Title: Moonlight Becomes You
Author: Mary Higgins Clark
Simon & Schuster
Read for: Queen of Suspense Challenge
Set in Newport, Rhode Island, in a world of money and proud names, Moonlight Becomes You has at its center Maggie Holloway, an independent young woman who has put personal tragedy behind her and becomes one of the fashion world’s most successful photographers.
Accompanying her date to a party in Manhattan–a kind of family reunion for the Moore clan of Newport–Maggie is reunited with a woman who had once been her stepmother and who remains one of her fondest childhood memories. Nuala Moore is equally thrilled to see Maggie, and the two quickly get beyond old pains and resume their friendship.
Nuala, now widowed, invites Maggie to visit her in Newport, and when Maggie readily accepts, Nuala plans a dinner for a group of friends so they can meet her long-lost stepdaughter. But when Maggie arrives, she finds Nuala dead, the victim of an apparently random break-in and robbery.
Maggie is heartbroken at the loss and further stunned when she learns that, only days before her death, Nuala had changed her will and left her charming Victorian house to her stepdaughter, the only proviso being that Maggie occasionally visit an old friend, Greta Shipley, who lives in Latham Manor, an elegant retirement home in Newport.
It is when she accompanies Mrs. Shipley to the cemetary to visit Nuala’s grave, as well as those of other friends Mrs. Shipley has recently lost, that Maggie discovers that something is wrong. Using her skills as a photographer to aid her in uncovering the secrets hidden on the gravesites, she soon realizes that Nuala’s death may not have been a random killing at all but rather part of a diabolical plot conceived by a twisted and unfeeling mind.
Suddenly it becomes all too apparent to Maggie that Nuala’s killer must have been someone she trusted completely. Then, when Greta Shipley dies virtually without warning of supposedly natural causes, Maggie becomes convinced that there is a connection between these two and other recent deaths among the older women of Newport.
What Maggie doesn’t realize is that she has become a target for the killer as well and that each clue she uncovers brings her closer and closer to a shocking and unimaginable fate. (from dust jacket)
I don’t really have much to say about the cover. The cover I had was a full moon, with clouds. I can’t really say the moon itself had anything to do with the novel (really, with the exception of Maggie sneaking around in the dark all the time, the time of day didn’t have much to do with the story, period). The cover goes more with the title of the book than anything. Either way, it’s a really beautiful cover.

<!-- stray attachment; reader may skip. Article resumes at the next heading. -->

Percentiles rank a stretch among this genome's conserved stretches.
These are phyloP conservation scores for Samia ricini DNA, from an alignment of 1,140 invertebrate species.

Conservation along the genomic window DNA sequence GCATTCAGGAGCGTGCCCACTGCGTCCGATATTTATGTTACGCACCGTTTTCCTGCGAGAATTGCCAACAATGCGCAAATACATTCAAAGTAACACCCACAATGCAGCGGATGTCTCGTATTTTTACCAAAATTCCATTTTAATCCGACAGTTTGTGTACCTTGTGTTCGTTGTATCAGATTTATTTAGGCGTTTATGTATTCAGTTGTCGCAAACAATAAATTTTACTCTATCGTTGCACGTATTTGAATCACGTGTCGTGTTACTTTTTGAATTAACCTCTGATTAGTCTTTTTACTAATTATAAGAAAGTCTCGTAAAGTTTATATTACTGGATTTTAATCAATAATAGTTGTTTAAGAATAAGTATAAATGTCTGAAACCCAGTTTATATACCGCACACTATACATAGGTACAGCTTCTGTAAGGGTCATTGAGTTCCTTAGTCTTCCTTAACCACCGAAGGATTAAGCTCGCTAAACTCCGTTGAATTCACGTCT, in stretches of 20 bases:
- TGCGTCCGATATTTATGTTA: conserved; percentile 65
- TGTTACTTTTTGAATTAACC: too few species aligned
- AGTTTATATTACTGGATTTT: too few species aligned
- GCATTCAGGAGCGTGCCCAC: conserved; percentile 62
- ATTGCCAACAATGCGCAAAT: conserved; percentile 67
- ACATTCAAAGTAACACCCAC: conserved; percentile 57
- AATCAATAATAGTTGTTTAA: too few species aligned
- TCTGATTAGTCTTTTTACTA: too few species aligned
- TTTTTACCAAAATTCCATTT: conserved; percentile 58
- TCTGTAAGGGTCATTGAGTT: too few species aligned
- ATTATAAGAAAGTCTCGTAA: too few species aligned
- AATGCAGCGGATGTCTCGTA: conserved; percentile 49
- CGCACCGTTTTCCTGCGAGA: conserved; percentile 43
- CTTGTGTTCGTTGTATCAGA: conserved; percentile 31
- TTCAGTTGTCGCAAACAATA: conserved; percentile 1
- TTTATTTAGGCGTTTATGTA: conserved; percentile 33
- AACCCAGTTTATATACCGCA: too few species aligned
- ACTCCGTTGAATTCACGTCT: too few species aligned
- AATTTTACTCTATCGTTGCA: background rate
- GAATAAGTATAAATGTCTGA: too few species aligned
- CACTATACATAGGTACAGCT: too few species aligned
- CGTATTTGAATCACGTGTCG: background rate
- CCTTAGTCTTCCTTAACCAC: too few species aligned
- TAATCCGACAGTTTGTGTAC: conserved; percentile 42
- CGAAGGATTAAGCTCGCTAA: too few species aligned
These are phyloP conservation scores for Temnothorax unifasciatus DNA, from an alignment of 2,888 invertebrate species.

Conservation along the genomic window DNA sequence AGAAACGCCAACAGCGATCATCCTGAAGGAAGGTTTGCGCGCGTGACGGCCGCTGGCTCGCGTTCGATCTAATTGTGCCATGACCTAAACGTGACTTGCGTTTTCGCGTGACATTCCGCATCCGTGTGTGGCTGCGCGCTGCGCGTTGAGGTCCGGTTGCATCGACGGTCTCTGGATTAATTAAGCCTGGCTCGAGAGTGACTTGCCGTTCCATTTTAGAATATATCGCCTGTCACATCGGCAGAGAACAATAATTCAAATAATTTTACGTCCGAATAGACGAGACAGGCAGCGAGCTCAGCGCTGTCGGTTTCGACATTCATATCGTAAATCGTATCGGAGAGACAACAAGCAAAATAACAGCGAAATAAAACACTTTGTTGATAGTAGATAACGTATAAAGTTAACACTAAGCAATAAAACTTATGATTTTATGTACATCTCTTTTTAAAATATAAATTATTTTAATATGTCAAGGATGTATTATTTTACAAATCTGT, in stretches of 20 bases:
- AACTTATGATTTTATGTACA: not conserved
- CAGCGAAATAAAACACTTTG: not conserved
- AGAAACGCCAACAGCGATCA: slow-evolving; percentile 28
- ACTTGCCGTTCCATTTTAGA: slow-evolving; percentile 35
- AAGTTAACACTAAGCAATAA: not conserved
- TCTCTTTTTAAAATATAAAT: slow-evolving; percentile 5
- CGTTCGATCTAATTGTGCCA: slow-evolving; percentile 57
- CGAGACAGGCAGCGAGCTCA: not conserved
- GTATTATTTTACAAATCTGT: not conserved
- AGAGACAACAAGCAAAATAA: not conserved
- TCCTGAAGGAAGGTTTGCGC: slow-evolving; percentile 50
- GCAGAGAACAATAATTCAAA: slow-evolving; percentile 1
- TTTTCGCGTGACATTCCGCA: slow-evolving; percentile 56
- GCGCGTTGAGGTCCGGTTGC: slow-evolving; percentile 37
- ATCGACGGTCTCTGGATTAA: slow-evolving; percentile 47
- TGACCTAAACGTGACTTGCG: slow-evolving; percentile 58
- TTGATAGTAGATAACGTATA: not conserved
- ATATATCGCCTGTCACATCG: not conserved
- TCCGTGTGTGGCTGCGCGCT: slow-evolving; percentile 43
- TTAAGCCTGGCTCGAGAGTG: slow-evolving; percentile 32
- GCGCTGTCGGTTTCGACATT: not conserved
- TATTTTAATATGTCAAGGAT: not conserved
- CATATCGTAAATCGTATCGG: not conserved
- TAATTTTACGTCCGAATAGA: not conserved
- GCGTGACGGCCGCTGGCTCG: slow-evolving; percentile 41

The beginning of the novel is somewhat slow; it introduces you to a lot of characters all at once, and expects you to keep up. I don’t really have a lot of experience reading mystery/suspense, but I felt like the first couple of chapters (especially just before Nuala’s dinner party, when everyone was getting ready) were more of an info dump than actual narration: see the characters; see how they interact with their husbands/wives. Once we move past the dinner party, things start picking up. Maggie starts snooping around and taking photographs.
Actually, I was really pleased with Maggie’s artistic talent. It wasn’t just a way for her to snoop around in the cemetery; she actually works at creating a clay bust of Nuala, based mostly on pictures that she finds or is given. Sometimes, authors give characters “talents” as a means to an end, and they don’t really do anything else with them. We see Maggie working at a photo shoot for a difficult director; she works with clay; she takes photos of the gravestones in the cemetery. Maggie obviously favors taking photos to anything else, but she has her hands in other types of art as well.
What I really didn’t understand was the introduction of the new coroner. She plays a tiny part, but she doesn’t contribute anything crucial. She’s just there, and then she’s gone. I think she’s mentioned in a total of five pages, maybe less. The plot would have moved along without her.
The relationship between Neil and Maggie is odd, too. Towards the beginning of the novel, we are told that Maggie keeps Neil at a distance because he keeps her at a distance. However, we discover that Neil saw Maggie crying in a mostly-empty theater at a movie, and he didn’t comfort her. We are then told that Maggie kept Neil at a distance because he didn’t comfort her, but when Neil first tells the story he doesn’t think Maggie knew he was there. The relationship keeps twisting and second-guessing itself, and I found myself less interested in their relationship than I was in who-dun-it.
I won’t spoil the who-dun-it, but I will say that, despite my experience in reading mystery/suspense, I was able to guess who-dun-it. Though it did bounce back and forth for a while, I was able to narrow it down and cancel out a few on the list before the characters discovered the culprit.
To be honest, while I enjoyed this book, I probably wouldn’t read it again (mostly because the who-dun-it is now spoiled). Mystery/suspense just isn’t my thing. I found some of the characters to be too inconsistent, and the storylines seemed to twist to fit what the author wanted. For me, the relationships between some of the characters just didn’t flow too well.